Timber frame is a centuries-old craft using heavy timbers combined with the best traditional joinery techniques and wooden pegs to create a home unlike any other.
These unique, handcrafted structures came into use centuries ago, beginning in Asia. The building method was widely used in Northern Europe before being brought to America by the settlers, where the oldest timber frame structure in the U.S. was built in 1637.
Though timber framing was used centuries ago, modern design and materials have made it once again a popular way to build. Today, you can see evidence of beautiful timber frame buildings across the world, including these examples of our recent trip to China and Japan.
Timber frame is a specialized traditional method of timber post and beam that is built like furniture, using traditional wood joinery such as mortise and tenon, held in place with wooden pegs or trunnels.
A joint is formed by creating two parts, a "tenon," or tongue that extends from the beam (the horizontal timber) to fit into the "mortise," a form-fitting cut into the post (the vertical timber) designed to precisely fit the tenon.
For added strength, builders used "trunnels" (tree nails or dowels) to reinforce the joint. Modern timber frame construction still uses these pegs for the main construction. Although used selectively, a variety of highly specialized modern metal fasteners may be used for some aspects of the construction.
In addition, timber braces are used to provide structural support to the timber frame. As a result, one timber runs continuously from floor to ridge, providing vertical and lateral support to the building. The timber frame’s components are pre-cut in a shop environment, assembled in sections on-site, and then raised into place using various kinds of specialized equipment from gin poles to modern cranes.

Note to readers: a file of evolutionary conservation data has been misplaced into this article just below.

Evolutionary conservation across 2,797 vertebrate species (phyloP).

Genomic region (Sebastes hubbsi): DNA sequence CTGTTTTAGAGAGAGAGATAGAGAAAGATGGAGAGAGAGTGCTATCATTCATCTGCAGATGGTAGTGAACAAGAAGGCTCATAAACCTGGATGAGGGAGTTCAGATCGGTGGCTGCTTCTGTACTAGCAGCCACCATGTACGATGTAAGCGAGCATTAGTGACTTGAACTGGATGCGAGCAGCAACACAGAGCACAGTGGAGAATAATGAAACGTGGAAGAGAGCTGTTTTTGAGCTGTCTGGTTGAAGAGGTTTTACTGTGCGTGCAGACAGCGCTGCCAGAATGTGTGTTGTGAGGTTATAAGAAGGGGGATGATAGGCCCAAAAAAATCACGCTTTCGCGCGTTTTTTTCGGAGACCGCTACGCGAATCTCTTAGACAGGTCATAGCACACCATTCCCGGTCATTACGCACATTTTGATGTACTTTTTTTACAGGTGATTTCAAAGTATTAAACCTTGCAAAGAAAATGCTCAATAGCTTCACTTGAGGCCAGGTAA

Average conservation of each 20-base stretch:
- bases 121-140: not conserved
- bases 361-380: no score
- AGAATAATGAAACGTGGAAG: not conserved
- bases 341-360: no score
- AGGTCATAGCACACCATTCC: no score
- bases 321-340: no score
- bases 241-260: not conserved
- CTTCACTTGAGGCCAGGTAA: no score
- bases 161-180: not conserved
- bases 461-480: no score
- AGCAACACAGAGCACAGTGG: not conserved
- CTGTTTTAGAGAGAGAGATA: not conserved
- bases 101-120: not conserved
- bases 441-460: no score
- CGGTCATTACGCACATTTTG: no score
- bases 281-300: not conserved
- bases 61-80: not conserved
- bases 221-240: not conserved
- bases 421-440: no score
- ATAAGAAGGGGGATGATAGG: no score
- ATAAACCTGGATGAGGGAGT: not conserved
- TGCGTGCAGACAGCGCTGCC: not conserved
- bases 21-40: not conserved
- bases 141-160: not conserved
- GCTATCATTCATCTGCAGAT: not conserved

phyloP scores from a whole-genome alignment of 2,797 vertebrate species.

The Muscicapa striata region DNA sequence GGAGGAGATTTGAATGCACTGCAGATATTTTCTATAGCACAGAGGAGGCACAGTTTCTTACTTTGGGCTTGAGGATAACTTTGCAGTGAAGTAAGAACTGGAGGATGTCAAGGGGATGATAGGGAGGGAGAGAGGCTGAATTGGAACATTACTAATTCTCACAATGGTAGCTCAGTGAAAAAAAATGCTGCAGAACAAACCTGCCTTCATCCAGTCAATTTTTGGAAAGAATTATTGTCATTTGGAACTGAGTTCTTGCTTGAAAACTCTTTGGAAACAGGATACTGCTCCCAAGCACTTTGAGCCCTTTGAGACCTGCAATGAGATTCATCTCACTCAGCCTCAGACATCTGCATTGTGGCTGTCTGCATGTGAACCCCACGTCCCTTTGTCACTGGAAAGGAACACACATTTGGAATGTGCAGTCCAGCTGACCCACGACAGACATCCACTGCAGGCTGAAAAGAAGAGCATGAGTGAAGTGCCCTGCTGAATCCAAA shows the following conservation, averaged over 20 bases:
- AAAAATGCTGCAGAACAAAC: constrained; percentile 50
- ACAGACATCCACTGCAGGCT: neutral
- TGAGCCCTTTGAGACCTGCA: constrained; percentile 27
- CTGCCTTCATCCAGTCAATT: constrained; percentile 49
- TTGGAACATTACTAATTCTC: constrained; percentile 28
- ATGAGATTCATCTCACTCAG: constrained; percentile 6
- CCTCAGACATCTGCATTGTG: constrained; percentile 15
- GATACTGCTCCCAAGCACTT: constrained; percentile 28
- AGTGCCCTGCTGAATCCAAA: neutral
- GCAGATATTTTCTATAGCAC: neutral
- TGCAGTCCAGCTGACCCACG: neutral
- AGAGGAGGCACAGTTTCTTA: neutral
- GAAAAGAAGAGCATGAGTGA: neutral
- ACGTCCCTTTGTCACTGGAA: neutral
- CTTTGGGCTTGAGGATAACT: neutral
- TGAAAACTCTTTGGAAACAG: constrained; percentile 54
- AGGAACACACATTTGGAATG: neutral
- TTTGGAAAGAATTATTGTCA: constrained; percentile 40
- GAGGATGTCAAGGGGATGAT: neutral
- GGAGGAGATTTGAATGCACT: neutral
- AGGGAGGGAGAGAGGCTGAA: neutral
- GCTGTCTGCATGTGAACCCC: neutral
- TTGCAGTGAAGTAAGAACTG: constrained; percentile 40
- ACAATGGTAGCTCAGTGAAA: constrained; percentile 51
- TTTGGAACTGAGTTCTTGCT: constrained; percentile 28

Post and beam construction used for some barns and other agricultural buildings is a variation of timber framing. Instead of complex joinery and wooden pegs connecting the timbers, posts and beams are butted together and fastened using metal brackets, spikes and screws. The posts and beams are assembled one at a time.
Depending on the structural requirements and use of the living space, timber frame construction can span long distances without support posts. Curved or straight bracing and pegs provide structural integrity as well as an appealing aesthetic.
Since there are typically no interior load-bearing walls, floor plans of these homes can be very open and are easily altered as your needs for space change. Remember, timber frame is a method of construction and can be used to achieve most any architectural style. Open floor plans, high vaulted ceilings, and large expanses of glass are readily achievable.
The main characteristic of timber framing is that the structural components remain exposed in your home, allowing the beauty of these natural materials and rich architectural features to reflect a breathtakingly warm home or structure unsurpassed in appearance, strength, longevity, comfort, and quality.